what are 2D barcodes?

In 1974, the very first UPC barcode was swiped across a scanner. For the next 50 years, UPCs served as the world’s primary product identifier, helping businesses track products as they were sold, shipped, and received. However, today’s consumer expectations have shifted dramatically from what they were in the ’70s. This has prompted the GS1—the organization which regulates product packaging codes—to announce an update: by 2027, all UPC barcodes will be replaced by 2D codes. Keep reading to learn about the upcoming 2D revolution, and what you need to do to prepare for it.

What are UPC barcodes?

A UPC, or Universal Product Code, is the standard zebra-striped code you’ve likely seen on bags of chips, packages of gum, and virtually any other consumer product you can purchase. They consist of alternating black bars and white spaces, placed above a sequence of 12 numbers. Though they are relatively simple, UPCs helped revolutionize retail and supply chain efficiency. Barcodes made it possible for businesses to track inventory automatically, meaning retailers no longer had to close up shop to count their inventory manually.Barcodes also allowed companies to study customer buying habits, helping them to identify trends and make more profitable business decisions.

What are 2D barcodes?

A 2D barcode stores information horizontally as well as vertically. This creates a square shape, rather than the traditional “bar” of the barcode. Unlike a UPC barcode, which can store up to 20 characters of information, a single 2D barcode can store up to 7,089 digits or 4296characters, including punctuation marks. Because of this, they can contain much more information, like the item’s brand name or model number, or a website URL.

The type of 2D barcode with which most people are most familiar is probably the Quick Response, or QR, code. While QR codes were in use prior to 2019, they rapidly gained worldwide popularity during the Covid-19 pandemic. You may have experienced them as a no-contact way to present menu information in restaurants. Other types of 2D bar codes include Data Matrix codes; PDF417 codes; MaxiCodes; DotCodes; and Aztec codes. The new 2D codes implemented by the GS1 are called GS1-DataMatrix codes.

How do 2D barcodes help consumers?

Since 2D barcodes can carry a lot more information than UPCs, they can help answer more questions consumers have about products. Some examples of questions a 2D barcode might help answer include:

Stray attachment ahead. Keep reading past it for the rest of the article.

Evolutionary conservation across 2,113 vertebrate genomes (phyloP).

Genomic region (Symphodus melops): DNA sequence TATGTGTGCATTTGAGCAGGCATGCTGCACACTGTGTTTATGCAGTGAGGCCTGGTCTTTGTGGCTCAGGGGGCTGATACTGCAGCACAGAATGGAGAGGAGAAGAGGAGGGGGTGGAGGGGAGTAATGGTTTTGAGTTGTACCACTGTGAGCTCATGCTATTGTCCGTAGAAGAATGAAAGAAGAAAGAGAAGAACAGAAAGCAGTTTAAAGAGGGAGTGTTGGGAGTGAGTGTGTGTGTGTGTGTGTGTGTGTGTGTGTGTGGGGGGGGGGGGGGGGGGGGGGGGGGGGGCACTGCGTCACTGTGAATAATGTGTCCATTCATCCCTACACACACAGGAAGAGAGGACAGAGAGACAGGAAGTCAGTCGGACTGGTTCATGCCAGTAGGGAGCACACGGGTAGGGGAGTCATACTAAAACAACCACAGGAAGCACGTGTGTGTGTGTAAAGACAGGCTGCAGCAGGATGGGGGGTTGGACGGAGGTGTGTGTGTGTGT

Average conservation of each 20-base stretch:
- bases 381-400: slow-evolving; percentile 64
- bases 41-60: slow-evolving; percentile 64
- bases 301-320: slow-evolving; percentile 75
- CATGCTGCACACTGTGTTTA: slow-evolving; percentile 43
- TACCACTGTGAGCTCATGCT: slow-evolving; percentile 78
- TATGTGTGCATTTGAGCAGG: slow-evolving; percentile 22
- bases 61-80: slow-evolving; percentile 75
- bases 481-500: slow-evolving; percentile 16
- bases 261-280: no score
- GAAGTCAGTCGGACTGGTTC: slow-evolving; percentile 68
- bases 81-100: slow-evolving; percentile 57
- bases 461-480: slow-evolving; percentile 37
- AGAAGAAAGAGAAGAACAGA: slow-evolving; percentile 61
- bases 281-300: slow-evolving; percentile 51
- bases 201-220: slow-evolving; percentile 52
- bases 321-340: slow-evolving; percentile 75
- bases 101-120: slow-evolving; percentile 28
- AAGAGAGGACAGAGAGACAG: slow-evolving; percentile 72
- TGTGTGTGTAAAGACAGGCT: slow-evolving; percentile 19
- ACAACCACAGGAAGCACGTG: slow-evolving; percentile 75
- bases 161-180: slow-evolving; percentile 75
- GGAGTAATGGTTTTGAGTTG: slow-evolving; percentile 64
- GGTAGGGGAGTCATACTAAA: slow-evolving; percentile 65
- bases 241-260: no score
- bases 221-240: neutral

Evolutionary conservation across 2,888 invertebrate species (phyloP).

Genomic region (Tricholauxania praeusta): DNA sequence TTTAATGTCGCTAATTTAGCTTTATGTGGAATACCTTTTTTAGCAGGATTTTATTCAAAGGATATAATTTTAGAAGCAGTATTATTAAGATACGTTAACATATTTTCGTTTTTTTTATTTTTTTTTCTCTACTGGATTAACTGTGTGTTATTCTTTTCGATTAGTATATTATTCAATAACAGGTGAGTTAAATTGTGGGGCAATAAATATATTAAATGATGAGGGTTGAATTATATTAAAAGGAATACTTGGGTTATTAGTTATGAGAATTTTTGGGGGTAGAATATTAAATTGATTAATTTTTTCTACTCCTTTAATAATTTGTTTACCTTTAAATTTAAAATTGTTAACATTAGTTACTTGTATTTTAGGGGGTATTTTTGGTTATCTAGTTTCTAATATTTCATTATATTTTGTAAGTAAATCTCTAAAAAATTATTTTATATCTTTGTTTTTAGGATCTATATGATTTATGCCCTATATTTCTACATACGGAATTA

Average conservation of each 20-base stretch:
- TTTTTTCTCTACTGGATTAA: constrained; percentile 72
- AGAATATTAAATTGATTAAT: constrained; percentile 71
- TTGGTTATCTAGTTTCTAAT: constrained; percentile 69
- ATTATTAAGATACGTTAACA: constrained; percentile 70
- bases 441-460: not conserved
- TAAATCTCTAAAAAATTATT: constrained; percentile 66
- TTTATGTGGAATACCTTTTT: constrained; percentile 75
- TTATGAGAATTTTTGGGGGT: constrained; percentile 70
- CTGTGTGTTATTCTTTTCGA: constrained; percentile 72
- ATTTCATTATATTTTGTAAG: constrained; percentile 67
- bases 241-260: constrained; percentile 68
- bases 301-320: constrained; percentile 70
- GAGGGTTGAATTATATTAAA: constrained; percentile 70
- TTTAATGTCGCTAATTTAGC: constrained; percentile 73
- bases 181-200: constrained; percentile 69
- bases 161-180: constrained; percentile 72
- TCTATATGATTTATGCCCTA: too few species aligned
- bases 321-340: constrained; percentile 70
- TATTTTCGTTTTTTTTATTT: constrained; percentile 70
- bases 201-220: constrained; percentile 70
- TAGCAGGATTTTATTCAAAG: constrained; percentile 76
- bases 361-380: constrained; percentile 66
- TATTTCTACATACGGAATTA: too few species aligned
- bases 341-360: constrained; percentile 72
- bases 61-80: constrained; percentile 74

• Does this food item contain gluten?
  • What recipes can I make with this ingredient?
  • Are there safety instructions or tutorials on how to use this tool?
  • What are the washing instructions for this clothing item?
  • Where was this product manufactured? Were its ingredients ethically sourced?
  • Is there a coupon that can be applied to this product if I buy it today?

While the codes themselves aren’t large enough to contain this kind of information, they can redirect users to a website or social media page that does. Consumers can therefore benefit by accessing all kinds of information while they are still making their buying decision.

How do 2D barcodes help producers and sellers?

Sellers and manufacturers will enjoy greater advantages from 2D barcodes, too. A company using 2D codes on its products might be able to, for instance:

  • Create an “on-demand discount” for foods that are about to expire.
  • Educate potential buyers on the company’s sustainability efforts.
  • Encourage shoppers to sign up for an email or loyalty program.
  • Take its branding efforts even further by providing tips, tutorials, and recipes.

On the distribution side, 2D barcodes can help make inventory management much more accurate and efficient. They can, for instance, be used to track expiration dates, maintenance records, and wealth of other useful information.

Switching to 2D barcodes: What do I do next?

If you are a business owner or manufacturer, you are likely wondering what you need to do to prepare for the transition. Firstly, it’s important to remember not to panic. Since the GS1 has set its rollout date for 2027, you have about 4 years to prepare.

Your highest priority will be ensuring that your POS or tracking systems are able to scan and store 2D codes. If you are unsure what your system can and cannot do, you will want to take advantage of the Barcode Capabilities Test Kit which the GS1 has created. This resource will help you assess your system readiness and identify gaps that need improvement, so you can create your own unique adaptation plan. Your company will then be able to test and refine its solution until it is ready to go to market. With enough planning and preparation, your organization should be well-prepared for the 2027 rollout.

Get all your marking and coding needs at SSI Packaging

If you have any questions about the 2D barcode transition, please feel free to ask away! As a small, family-owned packaging supply company, we are always happy to provide other business owners with any information they may need to succeed in today’s competitive marketplace. Our product catalogue can also provide you with anything you need to pack, track, or ship your products, from industrial label printers to ordinary bubble wrap. Thanks for stopping by!

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